The #1 Reason People Fail To Lose Weight


Here’s a quick question for you:

What’s the #1 mistake that prevents people from losing weight?

In my experience, the answer is simple.

It’s progression (or lack of it)

Here’s the deal… So many people workout every day, yet they don’t get the results they want. Why? Usually, it’s because of a misunderstanding of one vital element – progression.

Look, progression in exercise means you’re increasing the difficulty of your workout by manipulating one or more of the following:

1. Exercise

2. Repetition

3. Resistance

4. Rest

The progressive overload principle states that in order to make progress (bigger muscles, more strength or a more efficient energy system) your muscles must be continually challenged with new training stimuli, or they’ll cease to adapt.

So, we all need to learn to be comfortable with the uncomfortable (get outside your comfort zone.

This could translate into: lifting more weight, doing more reps, implementing harder exercises or  simply performing them faster.

Once that becomes comfortable, get uncomfortable again. This is what training is all about—continuous progression and muscle confusion.

With this in mind, never ever sacrifice proper form. This is non-negotiable.

Here’s the slogan I love to repeat to my clients:

“Keep the muscles guessing, keep the muscles growing”.

Here are some simple methods to ensure you’re always progressing toward your health and fitness goals.

1. Progress Your Exercises

As obvious as this one may be, it’s often overlooked. When progressing your exercises they should gradually become more and more challenging.

Performing the same exercises week after week isn’t going to have the same impact as switching them up to make your routine more challenging.

So, if you want to lose more weight or build more muscle, switch things up.

2. Progress Your Reps

When progressing your reps, first make sure you are using proper form throughout each and every set. Sometimes just tweaking your form is enough to add just the right amount of difficulty to your routine.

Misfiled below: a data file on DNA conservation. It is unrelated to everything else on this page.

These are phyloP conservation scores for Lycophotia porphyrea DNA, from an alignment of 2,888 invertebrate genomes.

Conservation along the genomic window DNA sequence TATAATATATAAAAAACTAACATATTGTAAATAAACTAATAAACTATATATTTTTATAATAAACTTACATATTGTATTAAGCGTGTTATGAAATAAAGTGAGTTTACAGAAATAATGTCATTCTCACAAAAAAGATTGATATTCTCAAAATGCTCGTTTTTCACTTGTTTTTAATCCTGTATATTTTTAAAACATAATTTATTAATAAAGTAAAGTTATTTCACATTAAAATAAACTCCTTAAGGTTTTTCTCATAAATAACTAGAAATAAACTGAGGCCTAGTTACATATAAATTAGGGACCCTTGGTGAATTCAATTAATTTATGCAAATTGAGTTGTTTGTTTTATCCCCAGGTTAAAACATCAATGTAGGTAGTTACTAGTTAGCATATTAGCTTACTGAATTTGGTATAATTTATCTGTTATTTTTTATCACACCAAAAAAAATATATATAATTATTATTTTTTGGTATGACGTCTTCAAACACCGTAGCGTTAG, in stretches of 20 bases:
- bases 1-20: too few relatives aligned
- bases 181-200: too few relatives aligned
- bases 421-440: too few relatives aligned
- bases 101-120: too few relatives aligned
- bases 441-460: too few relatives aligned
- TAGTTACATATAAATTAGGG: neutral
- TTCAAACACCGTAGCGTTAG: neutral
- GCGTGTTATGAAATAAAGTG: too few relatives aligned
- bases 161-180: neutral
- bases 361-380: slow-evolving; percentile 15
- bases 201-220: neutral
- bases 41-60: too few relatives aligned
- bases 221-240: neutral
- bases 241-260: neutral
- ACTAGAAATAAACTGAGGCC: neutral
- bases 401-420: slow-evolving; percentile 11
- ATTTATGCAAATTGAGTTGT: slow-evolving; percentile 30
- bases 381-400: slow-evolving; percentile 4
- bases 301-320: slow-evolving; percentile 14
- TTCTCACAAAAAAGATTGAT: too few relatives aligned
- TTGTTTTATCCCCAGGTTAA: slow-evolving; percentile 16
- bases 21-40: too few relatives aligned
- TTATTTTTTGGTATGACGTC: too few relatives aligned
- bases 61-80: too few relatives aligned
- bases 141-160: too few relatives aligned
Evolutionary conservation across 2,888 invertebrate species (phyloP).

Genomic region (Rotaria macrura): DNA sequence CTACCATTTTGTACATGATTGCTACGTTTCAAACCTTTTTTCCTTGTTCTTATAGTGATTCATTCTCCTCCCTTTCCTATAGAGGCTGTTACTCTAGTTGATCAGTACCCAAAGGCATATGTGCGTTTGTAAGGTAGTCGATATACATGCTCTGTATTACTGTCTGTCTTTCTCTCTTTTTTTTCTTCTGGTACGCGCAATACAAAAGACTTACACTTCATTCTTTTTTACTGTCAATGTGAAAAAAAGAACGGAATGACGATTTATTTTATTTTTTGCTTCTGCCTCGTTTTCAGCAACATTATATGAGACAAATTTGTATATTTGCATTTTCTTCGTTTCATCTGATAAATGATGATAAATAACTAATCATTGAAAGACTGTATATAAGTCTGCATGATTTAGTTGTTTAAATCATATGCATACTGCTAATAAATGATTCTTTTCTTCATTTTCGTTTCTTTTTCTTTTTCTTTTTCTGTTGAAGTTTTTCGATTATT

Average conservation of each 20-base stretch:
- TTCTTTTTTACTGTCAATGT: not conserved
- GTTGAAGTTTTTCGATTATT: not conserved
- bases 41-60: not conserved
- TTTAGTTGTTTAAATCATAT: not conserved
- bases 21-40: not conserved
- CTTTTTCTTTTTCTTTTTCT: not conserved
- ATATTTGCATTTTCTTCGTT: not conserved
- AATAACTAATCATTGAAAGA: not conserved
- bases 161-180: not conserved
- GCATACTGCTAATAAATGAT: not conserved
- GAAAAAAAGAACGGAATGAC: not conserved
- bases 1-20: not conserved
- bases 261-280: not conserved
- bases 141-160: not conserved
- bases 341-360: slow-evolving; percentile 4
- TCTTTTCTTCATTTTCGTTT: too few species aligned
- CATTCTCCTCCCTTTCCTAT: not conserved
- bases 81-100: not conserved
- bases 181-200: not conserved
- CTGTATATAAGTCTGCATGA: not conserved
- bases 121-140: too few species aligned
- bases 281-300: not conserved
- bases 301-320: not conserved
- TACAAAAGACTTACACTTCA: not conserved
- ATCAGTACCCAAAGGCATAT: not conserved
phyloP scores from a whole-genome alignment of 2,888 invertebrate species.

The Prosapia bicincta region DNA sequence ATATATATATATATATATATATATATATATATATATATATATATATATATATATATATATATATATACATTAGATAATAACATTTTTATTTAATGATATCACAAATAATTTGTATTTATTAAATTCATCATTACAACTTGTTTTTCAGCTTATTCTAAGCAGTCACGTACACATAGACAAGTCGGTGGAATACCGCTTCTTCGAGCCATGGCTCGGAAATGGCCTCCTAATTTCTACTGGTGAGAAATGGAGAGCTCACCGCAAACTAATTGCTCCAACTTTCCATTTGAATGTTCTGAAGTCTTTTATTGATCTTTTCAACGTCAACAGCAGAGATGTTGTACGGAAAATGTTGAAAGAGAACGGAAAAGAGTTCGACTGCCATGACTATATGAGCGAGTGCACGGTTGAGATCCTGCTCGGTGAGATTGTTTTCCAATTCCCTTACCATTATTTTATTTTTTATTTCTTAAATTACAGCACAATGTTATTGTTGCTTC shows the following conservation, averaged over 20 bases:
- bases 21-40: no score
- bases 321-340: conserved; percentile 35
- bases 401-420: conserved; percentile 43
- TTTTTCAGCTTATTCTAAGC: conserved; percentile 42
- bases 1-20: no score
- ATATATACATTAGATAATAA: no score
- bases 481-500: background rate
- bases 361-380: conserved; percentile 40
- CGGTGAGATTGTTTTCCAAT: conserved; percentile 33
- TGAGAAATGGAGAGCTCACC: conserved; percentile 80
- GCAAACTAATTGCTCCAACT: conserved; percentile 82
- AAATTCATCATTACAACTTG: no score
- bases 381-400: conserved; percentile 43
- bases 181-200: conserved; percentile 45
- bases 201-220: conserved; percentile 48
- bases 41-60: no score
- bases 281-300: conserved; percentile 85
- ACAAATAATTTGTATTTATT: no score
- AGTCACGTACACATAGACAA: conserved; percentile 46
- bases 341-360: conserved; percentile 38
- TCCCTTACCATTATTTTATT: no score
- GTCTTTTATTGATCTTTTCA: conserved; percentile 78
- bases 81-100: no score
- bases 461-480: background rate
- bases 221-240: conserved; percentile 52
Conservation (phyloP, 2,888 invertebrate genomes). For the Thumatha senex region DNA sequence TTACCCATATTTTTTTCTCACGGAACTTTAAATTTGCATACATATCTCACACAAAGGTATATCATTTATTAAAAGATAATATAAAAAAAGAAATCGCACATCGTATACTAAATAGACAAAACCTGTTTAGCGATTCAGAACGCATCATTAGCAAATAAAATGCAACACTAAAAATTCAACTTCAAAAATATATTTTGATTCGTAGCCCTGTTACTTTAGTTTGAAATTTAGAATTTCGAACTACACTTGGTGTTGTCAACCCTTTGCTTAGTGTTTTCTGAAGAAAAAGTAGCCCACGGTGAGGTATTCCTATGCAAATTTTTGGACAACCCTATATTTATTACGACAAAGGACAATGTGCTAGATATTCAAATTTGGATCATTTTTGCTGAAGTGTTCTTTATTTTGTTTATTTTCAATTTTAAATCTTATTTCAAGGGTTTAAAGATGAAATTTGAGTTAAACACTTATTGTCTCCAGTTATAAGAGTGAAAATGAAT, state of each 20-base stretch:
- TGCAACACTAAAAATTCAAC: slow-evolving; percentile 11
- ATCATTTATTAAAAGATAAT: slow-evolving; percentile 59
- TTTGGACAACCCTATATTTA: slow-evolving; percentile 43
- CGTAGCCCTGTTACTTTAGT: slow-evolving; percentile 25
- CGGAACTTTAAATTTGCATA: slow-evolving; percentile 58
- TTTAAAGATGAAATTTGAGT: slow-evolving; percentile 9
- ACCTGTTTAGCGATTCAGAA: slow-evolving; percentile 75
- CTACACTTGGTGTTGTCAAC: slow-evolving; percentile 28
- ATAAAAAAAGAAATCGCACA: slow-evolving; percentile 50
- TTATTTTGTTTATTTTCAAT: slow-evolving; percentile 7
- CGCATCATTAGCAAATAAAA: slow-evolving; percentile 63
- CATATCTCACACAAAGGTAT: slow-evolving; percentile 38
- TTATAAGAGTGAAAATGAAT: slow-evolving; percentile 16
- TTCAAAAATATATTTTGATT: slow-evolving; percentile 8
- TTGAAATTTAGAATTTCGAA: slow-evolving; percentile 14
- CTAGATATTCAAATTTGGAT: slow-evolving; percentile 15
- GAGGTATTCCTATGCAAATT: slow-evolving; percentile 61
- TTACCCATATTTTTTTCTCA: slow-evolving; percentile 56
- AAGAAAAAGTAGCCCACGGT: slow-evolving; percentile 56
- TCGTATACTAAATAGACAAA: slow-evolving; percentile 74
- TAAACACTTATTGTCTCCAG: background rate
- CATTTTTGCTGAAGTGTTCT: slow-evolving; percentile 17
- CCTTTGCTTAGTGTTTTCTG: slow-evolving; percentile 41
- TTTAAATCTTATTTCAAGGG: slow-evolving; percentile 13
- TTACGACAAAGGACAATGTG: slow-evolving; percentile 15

After you have reached a near perfect form, only then begin to slowly add reps based on your current physical limitations.

It’s recommended that you add 1-2 reps to each set while keeping the weight and rest periods the same.

3. Progress Your Weight

This is the most common method of progressing from one workout to the next.

This big problem here is that many trainees do it wrong. The problem isn’t the eagerness to move more weight, instead their form hasn’t been perfected at the lower weight yet.

“Practice does not make perfect. Only perfect practice makes perfect. – Vince Lombardi”

Make no mistake, for successful results and a lower risk of injury, it’s best to perform full-range-of-motion reps with lighter weight, than performing sloppy reps with a heavier weight.

The general rule of thumb when increasing resistance is to complete two or more repetitions above the desired repetition range, but do this in the last set, in two consecutive workouts for any given exercise.

Once this has been accomplished, you can increase the weight by 2%-10% depending on your physical capability.

4. Rest (Time in between sets)

When decreasing your rest in between sets, keep the weight and rep/set scheme the same. This increases the difficulty of the exercise as you’re challenging your body to recover faster.

After you have successfully made this progression then increase the weight as well as the rest periods and start over with this progression.


Progression is vital in your weight loss journey. In my experience, it is the #1 mistake that prevents people from losing weight.

Use the steps given above to analyze your own workouts, and then see where you make one progression today. If you do this, you will begin to see your physique transform.

Let’s get fit together!